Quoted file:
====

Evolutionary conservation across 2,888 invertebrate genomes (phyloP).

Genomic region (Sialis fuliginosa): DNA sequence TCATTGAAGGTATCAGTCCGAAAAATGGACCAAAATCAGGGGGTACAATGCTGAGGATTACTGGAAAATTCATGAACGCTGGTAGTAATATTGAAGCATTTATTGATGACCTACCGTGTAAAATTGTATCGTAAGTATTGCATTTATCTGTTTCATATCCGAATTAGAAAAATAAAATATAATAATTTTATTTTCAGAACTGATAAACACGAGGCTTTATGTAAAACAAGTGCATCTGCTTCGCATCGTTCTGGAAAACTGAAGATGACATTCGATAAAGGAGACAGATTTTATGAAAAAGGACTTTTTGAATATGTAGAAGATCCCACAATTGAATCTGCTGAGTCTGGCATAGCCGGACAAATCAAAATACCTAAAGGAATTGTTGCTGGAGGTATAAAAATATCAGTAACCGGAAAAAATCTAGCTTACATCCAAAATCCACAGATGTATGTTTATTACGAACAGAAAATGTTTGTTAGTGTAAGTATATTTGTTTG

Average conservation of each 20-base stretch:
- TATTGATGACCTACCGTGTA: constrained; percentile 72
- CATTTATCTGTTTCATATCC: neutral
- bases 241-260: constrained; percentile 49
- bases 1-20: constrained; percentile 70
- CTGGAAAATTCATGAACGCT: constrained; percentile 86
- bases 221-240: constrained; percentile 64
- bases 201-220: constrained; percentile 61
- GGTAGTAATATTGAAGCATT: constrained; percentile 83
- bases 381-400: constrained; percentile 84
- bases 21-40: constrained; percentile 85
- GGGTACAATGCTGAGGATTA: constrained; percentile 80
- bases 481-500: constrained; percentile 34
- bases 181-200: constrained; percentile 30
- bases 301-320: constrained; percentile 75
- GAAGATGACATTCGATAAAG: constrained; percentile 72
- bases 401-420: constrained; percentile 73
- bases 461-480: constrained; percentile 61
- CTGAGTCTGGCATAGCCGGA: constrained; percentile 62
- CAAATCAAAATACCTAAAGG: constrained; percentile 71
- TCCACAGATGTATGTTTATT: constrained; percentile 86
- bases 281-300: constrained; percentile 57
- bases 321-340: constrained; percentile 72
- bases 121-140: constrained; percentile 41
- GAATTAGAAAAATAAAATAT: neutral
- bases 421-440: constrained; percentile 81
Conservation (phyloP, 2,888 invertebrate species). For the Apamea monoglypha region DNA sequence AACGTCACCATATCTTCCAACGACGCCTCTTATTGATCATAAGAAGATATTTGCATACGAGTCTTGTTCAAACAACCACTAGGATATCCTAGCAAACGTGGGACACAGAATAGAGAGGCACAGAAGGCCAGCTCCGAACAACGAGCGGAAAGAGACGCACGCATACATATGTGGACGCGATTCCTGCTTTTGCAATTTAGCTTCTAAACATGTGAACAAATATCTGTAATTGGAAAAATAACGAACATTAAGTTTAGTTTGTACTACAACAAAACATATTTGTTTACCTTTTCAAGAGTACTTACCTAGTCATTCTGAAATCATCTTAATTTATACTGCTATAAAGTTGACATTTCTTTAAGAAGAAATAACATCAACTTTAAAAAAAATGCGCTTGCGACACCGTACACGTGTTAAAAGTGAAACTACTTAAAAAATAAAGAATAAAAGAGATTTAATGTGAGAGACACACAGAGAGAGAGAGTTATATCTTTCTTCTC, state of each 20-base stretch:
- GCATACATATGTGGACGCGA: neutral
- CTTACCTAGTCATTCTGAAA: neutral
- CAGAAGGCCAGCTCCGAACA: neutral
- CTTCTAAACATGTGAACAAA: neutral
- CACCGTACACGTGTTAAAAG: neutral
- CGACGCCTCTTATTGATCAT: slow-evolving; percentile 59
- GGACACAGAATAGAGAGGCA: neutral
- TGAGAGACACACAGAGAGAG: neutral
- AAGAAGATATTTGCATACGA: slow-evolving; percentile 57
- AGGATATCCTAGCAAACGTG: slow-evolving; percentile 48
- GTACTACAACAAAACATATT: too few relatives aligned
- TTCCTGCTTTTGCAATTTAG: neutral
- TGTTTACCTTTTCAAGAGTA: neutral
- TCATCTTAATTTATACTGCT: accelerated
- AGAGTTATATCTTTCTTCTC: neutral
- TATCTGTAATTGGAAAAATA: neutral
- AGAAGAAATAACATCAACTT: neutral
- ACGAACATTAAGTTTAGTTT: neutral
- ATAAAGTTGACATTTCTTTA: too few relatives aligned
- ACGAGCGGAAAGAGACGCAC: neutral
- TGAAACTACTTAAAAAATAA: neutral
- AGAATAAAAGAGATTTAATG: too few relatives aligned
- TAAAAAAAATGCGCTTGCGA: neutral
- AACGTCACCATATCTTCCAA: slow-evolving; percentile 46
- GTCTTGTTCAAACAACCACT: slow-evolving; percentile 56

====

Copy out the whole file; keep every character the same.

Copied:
Evolutionary conservation across 2,888 invertebrate genomes (phyloP).

Genomic region (Sialis fuliginosa): DNA sequence TCATTGAAGGTATCAGTCCGAAAAATGGACCAAAATCAGGGGGTACAATGCTGAGGATTACTGGAAAATTCATGAACGCTGGTAGTAATATTGAAGCATTTATTGATGACCTACCGTGTAAAATTGTATCGTAAGTATTGCATTTATCTGTTTCATATCCGAATTAGAAAAATAAAATATAATAATTTTATTTTCAGAACTGATAAACACGAGGCTTTATGTAAAACAAGTGCATCTGCTTCGCATCGTTCTGGAAAACTGAAGATGACATTCGATAAAGGAGACAGATTTTATGAAAAAGGACTTTTTGAATATGTAGAAGATCCCACAATTGAATCTGCTGAGTCTGGCATAGCCGGACAAATCAAAATACCTAAAGGAATTGTTGCTGGAGGTATAAAAATATCAGTAACCGGAAAAAATCTAGCTTACATCCAAAATCCACAGATGTATGTTTATTACGAACAGAAAATGTTTGTTAGTGTAAGTATATTTGTTTG

Average conservation of each 20-base stretch:
- TATTGATGACCTACCGTGTA: constrained; percentile 72
- CATTTATCTGTTTCATATCC: neutral
- bases 241-260: constrained; percentile 49
- bases 1-20: constrained; percentile 70
- CTGGAAAATTCATGAACGCT: constrained; percentile 86
- bases 221-240: constrained; percentile 64
- bases 201-220: constrained; percentile 61
- GGTAGTAATATTGAAGCATT: constrained; percentile 83
- bases 381-400: constrained; percentile 84
- bases 21-40: constrained; percentile 85
- GGGTACAATGCTGAGGATTA: constrained; percentile 80
- bases 481-500: constrained; percentile 34
- bases 181-200: constrained; percentile 30
- bases 301-320: constrained; percentile 75
- GAAGATGACATTCGATAAAG: constrained; percentile 72
- bases 401-420: constrained; percentile 73
- bases 461-480: constrained; percentile 61
- CTGAGTCTGGCATAGCCGGA: constrained; percentile 62
- CAAATCAAAATACCTAAAGG: constrained; percentile 71
- TCCACAGATGTATGTTTATT: constrained; percentile 86
- bases 281-300: constrained; percentile 57
- bases 321-340: constrained; percentile 72
- bases 121-140: constrained; percentile 41
- GAATTAGAAAAATAAAATAT: neutral
- bases 421-440: constrained; percentile 81
Conservation (phyloP, 2,888 invertebrate species). For the Apamea monoglypha region DNA sequence AACGTCACCATATCTTCCAACGACGCCTCTTATTGATCATAAGAAGATATTTGCATACGAGTCTTGTTCAAACAACCACTAGGATATCCTAGCAAACGTGGGACACAGAATAGAGAGGCACAGAAGGCCAGCTCCGAACAACGAGCGGAAAGAGACGCACGCATACATATGTGGACGCGATTCCTGCTTTTGCAATTTAGCTTCTAAACATGTGAACAAATATCTGTAATTGGAAAAATAACGAACATTAAGTTTAGTTTGTACTACAACAAAACATATTTGTTTACCTTTTCAAGAGTACTTACCTAGTCATTCTGAAATCATCTTAATTTATACTGCTATAAAGTTGACATTTCTTTAAGAAGAAATAACATCAACTTTAAAAAAAATGCGCTTGCGACACCGTACACGTGTTAAAAGTGAAACTACTTAAAAAATAAAGAATAAAAGAGATTTAATGTGAGAGACACACAGAGAGAGAGAGTTATATCTTTCTTCTC, state of each 20-base stretch:
- GCATACATATGTGGACGCGA: neutral
- CTTACCTAGTCATTCTGAAA: neutral
- CAGAAGGCCAGCTCCGAACA: neutral
- CTTCTAAACATGTGAACAAA: neutral
- CACCGTACACGTGTTAAAAG: neutral
- CGACGCCTCTTATTGATCAT: slow-evolving; percentile 59
- GGACACAGAATAGAGAGGCA: neutral
- TGAGAGACACACAGAGAGAG: neutral
- AAGAAGATATTTGCATACGA: slow-evolving; percentile 57
- AGGATATCCTAGCAAACGTG: slow-evolving; percentile 48
- GTACTACAACAAAACATATT: too few relatives aligned
- TTCCTGCTTTTGCAATTTAG: neutral
- TGTTTACCTTTTCAAGAGTA: neutral
- TCATCTTAATTTATACTGCT: accelerated
- AGAGTTATATCTTTCTTCTC: neutral
- TATCTGTAATTGGAAAAATA: neutral
- AGAAGAAATAACATCAACTT: neutral
- ACGAACATTAAGTTTAGTTT: neutral
- ATAAAGTTGACATTTCTTTA: too few relatives aligned
- ACGAGCGGAAAGAGACGCAC: neutral
- TGAAACTACTTAAAAAATAA: neutral
- AGAATAAAAGAGATTTAATG: too few relatives aligned
- TAAAAAAAATGCGCTTGCGA: neutral
- AACGTCACCATATCTTCCAA: slow-evolving; percentile 46
- GTCTTGTTCAAACAACCACT: slow-evolving; percentile 56